Arigna Fuels is a family owned business based on the Roscommon / Leitrim border
Arigna Fuels is a family owned business based on the Roscommon/Leitrim border and has been ever present since the 1870’s through generations of the Layden family. Arigna Fuels was the first manufacturer of smokeless coal ovoids in Ireland and has continually expanded operations to a 24/7 basis. Its smokeless brands Ecobrite and Cosyglo are market leaders in the expanding market for cleaner solid fuels. The company has sold well in excess of 1million tonnes of manufactured fuels to date and currently employs 50 staff.
In response to the country’s sustainability goals and in anticipation of Arigna Fuels’ customer’s future needs to find suitable replacement for carbon based fuel, the company embarked on a multi-million euro investment and commenced work on a biomass based fuel in 2010 and construction of a pilot plant in 2012. The technology developed for the new plant is cutting-edge and has been developed by the Arigna team. The next stage of the biomass project has commenced and the company is now selling the product under the brand name Harvest Flame.
The team at Arigna have put a large focus on the energy efficiency of the process to ensure that all useful energy is recovered and available for use in the process itself. Our new biomass products are still usable in existing appliances and make the inevitable transition from carbon based fuels to a renewable fuel possible for all.
Harvest Flame is manufactured by manufacturing biochar. Biochar has a number of other uses, including soil remediation, carbon sequestration, organic fertiliser additive amongst others and is seen as a key weapon in fighting climate change. We are working with a number of partners to develop the biochar market. This is an exciting development for the Arigna Fuels team and one which we are looking forward to exploring more into the future.
See the Arigna Biofuels section for more.
Tonnes of Coal Manufactured
Hours studying Biomass
Arigna has played a small but significant part in Irish industrial history since the 15th century.
Of course coal mining and processing are the industries mostly associated with Arigna but in earlier times the area had significant iron mining and smelting. Since the closure of the mines in 1990, the wind farms developed on the old open cast mine sites have become a significant landmark for those travelling in the area. The first iron mines in Arigna were erected by Sir Charles Coote. It is probable that Cootes works were on the site of the present smokeless fuel plant in Arigna.
Sir Charles Coote
Coote who lived in Cootehall also had works at nearby Creevelea, Drumshanbo and Ballinamore. An interesting fact about Coote is that although at one time nearly 3000 men were working for him, none were Irish men. Instead he always hired to quote one author “all foreigners from England or Holland”. Irish men were not to be employed in case they learnt the secrets of the iron industry.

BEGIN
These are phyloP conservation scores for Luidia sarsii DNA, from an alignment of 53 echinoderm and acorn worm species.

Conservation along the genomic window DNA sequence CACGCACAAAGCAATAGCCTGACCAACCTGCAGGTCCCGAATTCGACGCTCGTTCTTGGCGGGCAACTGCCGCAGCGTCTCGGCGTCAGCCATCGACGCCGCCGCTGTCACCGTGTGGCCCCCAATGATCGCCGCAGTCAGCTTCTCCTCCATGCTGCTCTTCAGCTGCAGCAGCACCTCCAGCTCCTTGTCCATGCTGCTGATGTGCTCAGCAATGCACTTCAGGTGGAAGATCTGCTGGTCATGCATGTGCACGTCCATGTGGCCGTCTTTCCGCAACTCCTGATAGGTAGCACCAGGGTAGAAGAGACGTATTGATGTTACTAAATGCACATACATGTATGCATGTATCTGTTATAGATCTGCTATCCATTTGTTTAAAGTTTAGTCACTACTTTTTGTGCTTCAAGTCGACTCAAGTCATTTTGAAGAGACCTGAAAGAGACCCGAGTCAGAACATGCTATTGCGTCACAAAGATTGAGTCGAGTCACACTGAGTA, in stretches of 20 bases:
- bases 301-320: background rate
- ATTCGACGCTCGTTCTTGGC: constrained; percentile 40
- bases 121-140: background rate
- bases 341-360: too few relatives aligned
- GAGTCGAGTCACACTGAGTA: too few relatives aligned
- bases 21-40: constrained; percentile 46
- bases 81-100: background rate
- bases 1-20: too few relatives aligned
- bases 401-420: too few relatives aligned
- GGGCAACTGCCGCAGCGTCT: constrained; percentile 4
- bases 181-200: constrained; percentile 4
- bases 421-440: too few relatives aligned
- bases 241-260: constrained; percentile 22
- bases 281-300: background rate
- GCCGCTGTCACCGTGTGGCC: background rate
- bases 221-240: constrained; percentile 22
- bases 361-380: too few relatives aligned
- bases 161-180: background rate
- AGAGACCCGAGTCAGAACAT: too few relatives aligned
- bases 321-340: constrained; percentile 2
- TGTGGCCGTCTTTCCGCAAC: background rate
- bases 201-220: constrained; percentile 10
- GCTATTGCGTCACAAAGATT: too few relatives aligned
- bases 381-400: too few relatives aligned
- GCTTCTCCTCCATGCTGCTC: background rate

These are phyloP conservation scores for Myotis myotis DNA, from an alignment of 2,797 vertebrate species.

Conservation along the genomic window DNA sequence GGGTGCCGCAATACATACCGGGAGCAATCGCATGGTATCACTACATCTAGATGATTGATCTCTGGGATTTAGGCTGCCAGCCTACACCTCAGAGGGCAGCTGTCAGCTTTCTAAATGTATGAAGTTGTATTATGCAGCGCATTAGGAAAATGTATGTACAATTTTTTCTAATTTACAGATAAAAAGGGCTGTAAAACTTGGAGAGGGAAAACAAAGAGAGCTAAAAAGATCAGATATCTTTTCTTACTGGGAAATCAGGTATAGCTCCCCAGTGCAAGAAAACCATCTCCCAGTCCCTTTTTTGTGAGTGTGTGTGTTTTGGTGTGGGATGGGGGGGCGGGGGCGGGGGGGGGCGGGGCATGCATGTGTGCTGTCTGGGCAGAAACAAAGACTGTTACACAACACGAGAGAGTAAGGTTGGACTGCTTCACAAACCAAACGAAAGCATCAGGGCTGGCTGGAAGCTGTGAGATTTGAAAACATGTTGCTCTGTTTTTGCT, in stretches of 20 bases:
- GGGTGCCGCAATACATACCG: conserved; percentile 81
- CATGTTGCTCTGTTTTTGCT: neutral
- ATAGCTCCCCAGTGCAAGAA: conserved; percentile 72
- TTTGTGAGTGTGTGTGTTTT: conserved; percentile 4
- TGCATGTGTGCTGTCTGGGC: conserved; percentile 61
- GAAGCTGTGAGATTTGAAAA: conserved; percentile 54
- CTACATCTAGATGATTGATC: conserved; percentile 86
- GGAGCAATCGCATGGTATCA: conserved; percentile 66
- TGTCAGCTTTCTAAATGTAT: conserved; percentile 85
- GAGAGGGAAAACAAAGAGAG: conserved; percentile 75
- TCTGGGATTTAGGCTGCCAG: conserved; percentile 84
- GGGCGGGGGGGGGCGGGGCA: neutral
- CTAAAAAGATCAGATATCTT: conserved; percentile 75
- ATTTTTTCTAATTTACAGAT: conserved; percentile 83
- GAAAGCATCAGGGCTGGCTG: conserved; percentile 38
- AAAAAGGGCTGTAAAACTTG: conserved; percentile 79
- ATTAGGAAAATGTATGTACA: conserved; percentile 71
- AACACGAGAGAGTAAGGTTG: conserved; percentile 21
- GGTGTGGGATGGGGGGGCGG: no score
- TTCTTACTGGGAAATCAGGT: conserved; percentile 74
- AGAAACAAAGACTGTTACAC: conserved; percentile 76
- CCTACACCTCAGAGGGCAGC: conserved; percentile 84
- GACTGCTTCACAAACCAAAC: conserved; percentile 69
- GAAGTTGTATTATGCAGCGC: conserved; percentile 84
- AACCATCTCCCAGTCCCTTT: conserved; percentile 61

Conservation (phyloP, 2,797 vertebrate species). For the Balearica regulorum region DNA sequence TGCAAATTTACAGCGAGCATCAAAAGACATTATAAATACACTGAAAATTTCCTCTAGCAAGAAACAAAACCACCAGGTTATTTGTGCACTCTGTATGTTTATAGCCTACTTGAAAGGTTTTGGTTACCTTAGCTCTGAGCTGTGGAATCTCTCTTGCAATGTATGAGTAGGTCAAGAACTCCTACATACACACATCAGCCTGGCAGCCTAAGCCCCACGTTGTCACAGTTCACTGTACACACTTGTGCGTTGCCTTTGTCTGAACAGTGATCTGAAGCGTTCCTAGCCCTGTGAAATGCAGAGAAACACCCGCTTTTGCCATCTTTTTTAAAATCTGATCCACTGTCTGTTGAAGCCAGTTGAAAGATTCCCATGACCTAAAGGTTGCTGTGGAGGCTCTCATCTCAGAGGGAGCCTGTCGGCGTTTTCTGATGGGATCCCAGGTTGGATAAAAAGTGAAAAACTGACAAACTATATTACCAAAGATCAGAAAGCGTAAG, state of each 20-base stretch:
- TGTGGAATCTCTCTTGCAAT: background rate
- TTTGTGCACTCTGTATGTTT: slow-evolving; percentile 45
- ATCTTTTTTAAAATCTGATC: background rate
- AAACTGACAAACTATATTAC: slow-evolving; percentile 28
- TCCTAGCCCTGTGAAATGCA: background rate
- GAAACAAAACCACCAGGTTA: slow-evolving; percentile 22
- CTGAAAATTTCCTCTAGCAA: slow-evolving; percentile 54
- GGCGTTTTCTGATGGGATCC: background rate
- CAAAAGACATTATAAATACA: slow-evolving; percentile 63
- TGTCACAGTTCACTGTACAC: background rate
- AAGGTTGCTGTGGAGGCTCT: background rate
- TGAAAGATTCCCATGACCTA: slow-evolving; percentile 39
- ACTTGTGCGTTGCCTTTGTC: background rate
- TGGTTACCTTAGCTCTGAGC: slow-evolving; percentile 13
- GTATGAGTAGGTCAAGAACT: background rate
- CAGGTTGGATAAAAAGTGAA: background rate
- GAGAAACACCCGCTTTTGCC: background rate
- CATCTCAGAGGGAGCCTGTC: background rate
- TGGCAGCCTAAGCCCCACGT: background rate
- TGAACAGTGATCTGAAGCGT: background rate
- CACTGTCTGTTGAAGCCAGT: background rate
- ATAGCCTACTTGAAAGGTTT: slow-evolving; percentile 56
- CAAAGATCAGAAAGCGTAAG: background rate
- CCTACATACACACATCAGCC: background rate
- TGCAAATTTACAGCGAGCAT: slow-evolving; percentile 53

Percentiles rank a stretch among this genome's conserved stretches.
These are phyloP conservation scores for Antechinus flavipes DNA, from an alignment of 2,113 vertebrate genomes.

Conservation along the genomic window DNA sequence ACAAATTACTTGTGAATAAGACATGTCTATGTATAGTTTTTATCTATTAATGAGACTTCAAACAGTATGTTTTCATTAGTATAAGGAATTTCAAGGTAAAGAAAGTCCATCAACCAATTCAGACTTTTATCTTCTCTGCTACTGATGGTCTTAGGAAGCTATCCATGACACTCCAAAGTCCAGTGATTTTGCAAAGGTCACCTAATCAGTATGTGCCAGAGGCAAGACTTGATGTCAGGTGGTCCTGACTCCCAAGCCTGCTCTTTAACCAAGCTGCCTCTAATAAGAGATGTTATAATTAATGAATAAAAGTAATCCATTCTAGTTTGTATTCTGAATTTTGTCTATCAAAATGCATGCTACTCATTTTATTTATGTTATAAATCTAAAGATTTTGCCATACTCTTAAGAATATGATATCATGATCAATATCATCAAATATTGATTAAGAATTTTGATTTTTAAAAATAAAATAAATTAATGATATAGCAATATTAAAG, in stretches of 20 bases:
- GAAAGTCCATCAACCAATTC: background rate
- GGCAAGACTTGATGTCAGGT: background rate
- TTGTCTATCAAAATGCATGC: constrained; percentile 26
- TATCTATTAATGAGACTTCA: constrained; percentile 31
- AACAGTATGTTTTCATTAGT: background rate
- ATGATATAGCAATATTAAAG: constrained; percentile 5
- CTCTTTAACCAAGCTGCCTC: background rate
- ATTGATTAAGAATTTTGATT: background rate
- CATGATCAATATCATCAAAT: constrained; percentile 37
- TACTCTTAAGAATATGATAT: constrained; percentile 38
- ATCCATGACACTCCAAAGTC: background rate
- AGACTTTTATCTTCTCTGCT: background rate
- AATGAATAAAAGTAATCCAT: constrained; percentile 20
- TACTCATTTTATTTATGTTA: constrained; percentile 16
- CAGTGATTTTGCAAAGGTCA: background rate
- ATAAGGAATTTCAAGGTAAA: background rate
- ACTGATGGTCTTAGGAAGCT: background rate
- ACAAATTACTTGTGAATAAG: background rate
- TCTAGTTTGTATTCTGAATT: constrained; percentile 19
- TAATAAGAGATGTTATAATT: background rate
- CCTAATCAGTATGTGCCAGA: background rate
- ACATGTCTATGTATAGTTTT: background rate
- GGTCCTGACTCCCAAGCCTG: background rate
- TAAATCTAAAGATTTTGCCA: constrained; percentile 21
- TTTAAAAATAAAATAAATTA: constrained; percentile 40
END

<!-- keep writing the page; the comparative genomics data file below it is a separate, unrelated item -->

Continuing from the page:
The O’Reilly Brothers
By this time the O’Reilly Brothers had started the Arigna Iron Works. These were on a very large in comparison to anything previously undertaken in the area and they soon found themselves in financial difficulties. They approached the then Irish Parliament for a grant of £10,000 to help develop the works. The Parliament set up an investigating Committee, but despite favourable reports no money was advanced. The O’Reilly Brothers then approached the famous Dublin Banking Company of La Touche. (the founders of the present day Bank of Ireland.) The bank lent them money on two occasions but the O’Reilly Brothers nevertheless went bankrupt in 1793.
The First Iron Railway in Ireland
In Weld’s “Statistical history of County Roscommon” the author tells of meeting Peter La Touche at his mansion Bellevue, near Delgany, and been shown some iron gates made in Arigna. La Touche commented “That gate Sir, cost me £80,000:for it is the only thing I ever got out of the Arigna Iron works, in return for all my money expended there”.
One of the more ambitious projects undertaken by the O Reilly’s was the construction of an underground canal 300 metres into the mountain. This canal driven under the coal measures, (5′ high and 4′ 9″ wide) was to be used to take away water and to allow coal to be taken by boat to the surface.
Peter La Touche himself tried to work the Iron works for a period but gave up about 1808. During this period what is believed to have been the first iron railway in Ireland was operated between two levels at the ironworks over a distance of 250 metres.
The Layden Family
Several generations of the Layden family run Arigna Fuels and are a well established family business within the fuel industry in Ireland.
The Spion Kop Windfarm was commissioned in 1998.
It was supported by the Thermie programme, a programme operated by the European Commission to support the demonstration of innovative energy technology.This wind farm is located on Corry mountain, on the Leitrim Roscommon border, on a plateau 400m above sea level. It is located in the site of the old opencast mine, and so continuing the energy production from the Arigna valley.
The wind farm consists of 2 x 600 kw Vestas turbines, from which the power output is supplied to the plant. If this output is insufficient, the extra electricity needed is purchased from the E.S.B. The inverse is also true, in that if there is excess electricity generated by the turbines, it is sold on to the E.S.B.
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